“That’s not good for west Louisville,” said Cosby, a graduate of Southern Baptist Theological Seminary. Cosby is credited with rescuing the liberal arts college established in 1879 from bankruptcy and making it the centerpiece of a plan for neighborhood renewal.

Greg Earwood, president of the predominantly white Baptist Seminary of Kentucky, said the two groups will engage in dialogue on racial issues and in the process shape graduate-level theological education opportunities in the west end of Louisville.

The talks will explore how the seminary — located 70 miles away on the campus of Georgetown College — can best offer graduate theological education in Louisville’s west end. Earwood said possibilities include adding office space on or near the Simmons campus, recruiting Simmons College graduates as theology students, joint appointment of a visiting professor, offering a seminary course at Simmons and jointly sponsoring a lectureship featuring black scholars.

“In light of Ferguson, Charleston and Baltimore, we stand together, and we will work together so that the Kingdom of God might exist more fully as the Lord’s Prayer says, 'on earth as it is in heaven,’” said Earwood, who has been president of the seminary since the year before the first classes opened in 2002.

Last fall Simmons College joined groups including the Kentucky Baptist Fellowship in a partnership to engage inner-city and suburban churches in working together to solve social problems that disproportionally affect African Americans.

For Black History Month, the Empower West Louisville coalition is asking all citizens of Louisville to read Edward Baptist’s The Half Has Never Been Told: Slavery and the Making of American Capitalism in advance of a community dialogue Feb. 29 at Highland Baptist Church.

Dialogue sponsors include Broadway Baptist Church, Christ’s Church for Our Community, Crescent Hill Baptist Church, Highland Presbyterian Church, Kentucky Baptist Fellowship, Pewee Valley Presbyterian Church, Ridgewood Baptist Church, Simmons College of Kentucky, St. Matthews Episcopal Church, St. Stephen Church and Westwood Presbyterian Church.

The Baptist Seminary of Kentucky, accredited last year by the Association of Theological Schools, is one of 15 theological education partners of the Cooperative Baptist Fellowship. The Fellowship, based in Decatur, Ga., is active in the New Baptist Covenant, a movement aimed at building relationships between black and white Baptists in the United States initiated by former President Jimmy Carter.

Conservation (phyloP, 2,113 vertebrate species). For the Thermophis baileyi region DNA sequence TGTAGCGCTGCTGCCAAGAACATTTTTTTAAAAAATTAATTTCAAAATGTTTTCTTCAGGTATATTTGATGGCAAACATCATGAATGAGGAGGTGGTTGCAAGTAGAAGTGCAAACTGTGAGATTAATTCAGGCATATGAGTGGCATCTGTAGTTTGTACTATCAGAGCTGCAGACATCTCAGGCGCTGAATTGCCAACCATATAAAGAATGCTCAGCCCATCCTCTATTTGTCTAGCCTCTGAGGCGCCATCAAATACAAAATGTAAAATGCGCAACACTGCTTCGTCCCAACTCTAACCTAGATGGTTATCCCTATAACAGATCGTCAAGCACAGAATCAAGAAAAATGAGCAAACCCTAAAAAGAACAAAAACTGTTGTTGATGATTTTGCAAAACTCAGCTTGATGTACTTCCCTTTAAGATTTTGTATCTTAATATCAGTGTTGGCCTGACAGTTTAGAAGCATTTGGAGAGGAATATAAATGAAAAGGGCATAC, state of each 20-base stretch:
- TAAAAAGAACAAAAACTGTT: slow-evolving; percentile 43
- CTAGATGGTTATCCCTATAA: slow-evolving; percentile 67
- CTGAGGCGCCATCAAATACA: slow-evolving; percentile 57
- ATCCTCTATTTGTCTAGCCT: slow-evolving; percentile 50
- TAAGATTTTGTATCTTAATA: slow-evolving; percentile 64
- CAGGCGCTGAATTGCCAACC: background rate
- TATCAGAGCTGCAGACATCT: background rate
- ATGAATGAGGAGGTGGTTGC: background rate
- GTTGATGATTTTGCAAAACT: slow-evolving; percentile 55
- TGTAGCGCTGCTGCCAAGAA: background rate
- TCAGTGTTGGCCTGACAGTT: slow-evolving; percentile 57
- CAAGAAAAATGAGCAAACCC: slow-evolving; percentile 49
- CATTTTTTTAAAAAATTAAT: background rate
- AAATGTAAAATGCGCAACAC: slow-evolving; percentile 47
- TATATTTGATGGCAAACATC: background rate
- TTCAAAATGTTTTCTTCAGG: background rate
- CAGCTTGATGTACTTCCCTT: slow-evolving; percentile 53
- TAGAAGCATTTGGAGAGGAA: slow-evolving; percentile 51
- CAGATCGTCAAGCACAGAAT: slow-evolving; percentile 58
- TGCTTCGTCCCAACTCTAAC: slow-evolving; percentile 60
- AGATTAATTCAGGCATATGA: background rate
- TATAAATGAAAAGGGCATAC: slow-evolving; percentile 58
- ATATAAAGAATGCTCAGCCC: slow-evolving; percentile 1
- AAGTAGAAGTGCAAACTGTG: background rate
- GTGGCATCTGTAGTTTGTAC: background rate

- See more at:

FBC Ft. Thomas: Honoring the Past, Living in the Present

by Micah Spicer, Pastor, First Baptist Church, Ft. Thomas

In Northern Kentucky, folks associated with FBC Fort Thomas are excited about what God has done and what God is continuing to do in the life of the congregation.   One hundred years ago a group of Christians committed to worshiping God and serving others organized and established First Baptist Church.  To praise God for His abiding hand of leadership, as well as to commemorate the men and women who devoted their lives to the work of the church, First Baptist Church of Ft. Thomas invites you to its 100th Anniversary Celebration on September 20th, 2015.  Please share our activities which begin with morning worship at 10:45 a.m., followed by a catered meal at noon, and culminating with a special service at 2 p.m. honoring one hundred years of faithful service. 

The congregation considers it an honor to follow in the footsteps of dedicated saints.  Moreover, we are grateful for the traditions and values that have been handed down to us.  While we honor the past, we know that we do not live in the past.  As Mordecai challenged Queen Esther:  “And who knows whether you have not come to the kingdom for such a time as this,” we are challenged today with the same question.  Has God called us to be his servants here and now?  Does He have a plan and a purpose for our congregation moving past 2015?   Because we know the answer to both these questions is yes, we will spend September 20th honoring our past, while realizing that on Monday morning, September 21, we will emulate their work by planning for the future!

Is your church having a big anniversary? We want to know! Email us at

Moderator Musings: Big Thanks!

by Iraline Craig,
KBF Moderator & Member, Midway Baptist Church

Last weekend in Elizabethtown, the annual fall retreat for the coordinating council of KBF took place at Living Faith Baptist Fellowship. Big thanks to Roger Jasper, pastor of Living Faith and Alice Mull for hosting the council. Big thanks to all those who came from near and far to attend, more than 30 council members and staff joined together to pray, dream and plan for the future of our fellowship.